“We’ve long asserted that there were longstanding and close relationships between al Qaeda and the religious components of the Saudi government,” said Sean Carter, the lead attorney for the 9/11 plaintiffs. “This is further evidence of that.”

Lawyers representing Saudi Arabia last month filed a motion to dismiss the lawsuit, which may finally be headed toward trial now that Congress has cleared diplomatic-immunity hurdles. A Manhattan federal judge has asked the 9/11 plaintiffs, represented by lead law firm Cozen O’Connor, to respond to the motion by November.

Citing FBI documents, the complaint alleges that the Saudi students — Mohammed al-Qudhaeein and Hamdan al-Shalawi — were in fact members of “the Kingdom’s network of agents in the US,” and participated in the terrorist conspiracy.

They had trained at al Qaeda camps in Afghanistan at the same time some of the hijackers were there. And while living in Arizona, they had regular contacts with a Saudi hijacker pilot and a senior al Qaeda leader from Saudi now incarcerated at Gitmo. At least one tried to re-enter the US a month before the attacks as a possible muscle hijacker but was denied admission because he appeared on a terrorist watch list.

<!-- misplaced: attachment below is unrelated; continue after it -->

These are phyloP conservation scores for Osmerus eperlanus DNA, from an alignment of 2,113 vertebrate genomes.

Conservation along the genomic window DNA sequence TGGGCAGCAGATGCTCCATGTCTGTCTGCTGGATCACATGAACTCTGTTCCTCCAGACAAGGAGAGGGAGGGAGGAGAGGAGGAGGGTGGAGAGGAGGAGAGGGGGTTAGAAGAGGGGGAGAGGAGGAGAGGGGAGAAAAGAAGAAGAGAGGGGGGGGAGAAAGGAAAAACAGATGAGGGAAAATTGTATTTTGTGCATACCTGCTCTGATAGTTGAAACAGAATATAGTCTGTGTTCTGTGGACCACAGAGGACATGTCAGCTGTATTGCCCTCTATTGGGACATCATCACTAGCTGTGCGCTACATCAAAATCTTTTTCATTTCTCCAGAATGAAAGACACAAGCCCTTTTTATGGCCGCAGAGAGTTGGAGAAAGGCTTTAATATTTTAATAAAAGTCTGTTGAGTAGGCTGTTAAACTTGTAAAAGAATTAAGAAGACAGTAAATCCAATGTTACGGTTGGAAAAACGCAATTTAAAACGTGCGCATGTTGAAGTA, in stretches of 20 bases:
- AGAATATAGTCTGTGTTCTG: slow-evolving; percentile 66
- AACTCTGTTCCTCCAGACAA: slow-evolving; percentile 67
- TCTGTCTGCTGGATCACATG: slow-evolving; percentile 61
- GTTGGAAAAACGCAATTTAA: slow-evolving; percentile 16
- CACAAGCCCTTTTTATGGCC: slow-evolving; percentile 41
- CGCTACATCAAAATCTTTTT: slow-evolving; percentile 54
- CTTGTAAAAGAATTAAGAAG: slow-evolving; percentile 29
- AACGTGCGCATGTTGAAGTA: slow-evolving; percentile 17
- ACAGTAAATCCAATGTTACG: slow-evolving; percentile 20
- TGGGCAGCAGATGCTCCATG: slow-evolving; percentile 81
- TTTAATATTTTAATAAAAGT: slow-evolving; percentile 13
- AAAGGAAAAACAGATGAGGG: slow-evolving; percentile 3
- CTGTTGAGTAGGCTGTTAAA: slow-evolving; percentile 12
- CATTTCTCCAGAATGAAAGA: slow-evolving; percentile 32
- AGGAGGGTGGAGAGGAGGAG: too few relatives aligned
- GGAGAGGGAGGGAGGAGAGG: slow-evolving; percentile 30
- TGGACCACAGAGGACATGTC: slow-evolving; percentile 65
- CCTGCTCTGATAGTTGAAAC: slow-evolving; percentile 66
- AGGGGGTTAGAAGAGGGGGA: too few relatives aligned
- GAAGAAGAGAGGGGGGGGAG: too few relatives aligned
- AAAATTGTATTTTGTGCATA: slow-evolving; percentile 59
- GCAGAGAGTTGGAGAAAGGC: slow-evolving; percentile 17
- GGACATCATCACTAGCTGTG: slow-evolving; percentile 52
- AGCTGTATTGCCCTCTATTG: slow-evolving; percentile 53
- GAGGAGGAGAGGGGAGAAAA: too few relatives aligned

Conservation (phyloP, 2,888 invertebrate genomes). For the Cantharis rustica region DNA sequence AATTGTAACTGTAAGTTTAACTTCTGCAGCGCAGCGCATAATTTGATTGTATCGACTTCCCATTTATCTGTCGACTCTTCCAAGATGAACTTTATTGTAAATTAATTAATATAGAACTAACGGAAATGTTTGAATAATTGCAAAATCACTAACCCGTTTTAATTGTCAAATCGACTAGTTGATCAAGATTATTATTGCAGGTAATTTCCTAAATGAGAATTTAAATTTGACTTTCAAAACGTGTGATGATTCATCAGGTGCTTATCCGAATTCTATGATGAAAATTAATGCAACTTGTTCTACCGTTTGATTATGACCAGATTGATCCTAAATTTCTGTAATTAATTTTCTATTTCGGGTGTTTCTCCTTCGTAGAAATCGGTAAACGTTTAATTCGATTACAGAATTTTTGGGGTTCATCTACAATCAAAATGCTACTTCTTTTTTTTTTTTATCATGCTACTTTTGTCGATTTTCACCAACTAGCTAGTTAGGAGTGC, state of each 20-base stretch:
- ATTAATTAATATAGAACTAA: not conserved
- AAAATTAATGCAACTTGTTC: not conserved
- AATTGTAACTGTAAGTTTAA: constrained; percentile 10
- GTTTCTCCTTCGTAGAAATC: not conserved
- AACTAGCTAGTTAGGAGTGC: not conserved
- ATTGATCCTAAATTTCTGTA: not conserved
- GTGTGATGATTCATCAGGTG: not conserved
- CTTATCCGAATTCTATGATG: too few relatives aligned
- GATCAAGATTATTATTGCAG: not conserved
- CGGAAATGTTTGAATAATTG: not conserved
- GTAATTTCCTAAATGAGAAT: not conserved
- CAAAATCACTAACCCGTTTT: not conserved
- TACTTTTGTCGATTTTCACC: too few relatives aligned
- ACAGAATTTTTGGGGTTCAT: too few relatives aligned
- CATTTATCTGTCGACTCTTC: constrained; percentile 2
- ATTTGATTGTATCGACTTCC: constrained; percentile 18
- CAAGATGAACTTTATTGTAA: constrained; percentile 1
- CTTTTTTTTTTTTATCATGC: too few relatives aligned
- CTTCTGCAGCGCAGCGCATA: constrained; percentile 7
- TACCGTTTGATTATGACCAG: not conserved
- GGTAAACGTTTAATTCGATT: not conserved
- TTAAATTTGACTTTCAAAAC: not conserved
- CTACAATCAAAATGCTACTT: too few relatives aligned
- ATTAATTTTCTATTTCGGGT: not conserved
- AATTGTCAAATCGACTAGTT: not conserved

Qudhaeein and Shalawi both worked for and received money from the Saudi government, with Qudhaeein employed at the Ministry of Islamic Affairs. Shalawi was also “a longtime employee of the Saudi government.” The pair were in “frequent contact” with Saudi officials while in the US, according to the filings.

During a November 1999 America West flight to Washington, Qudhaeein and Shalawi are reported to have tried multiple times to gain access to the cockpit of the plane in an attempt to test flight-deck security in advance of the hijackings.

“After they boarded the plane in Phoenix, they began asking the flight attendants technical questions about the flight that the flight attendants found suspicious,” according to a summary of the FBI case files.

“When the plane was in flight, al-Qudhaeein asked where the bathroom was; one of the flight attendants pointed him to the back of the plane,” it added. “Nevertheless, al-Qudhaeein went to the front of the plane and attempted on two occasions to enter the cockpit.”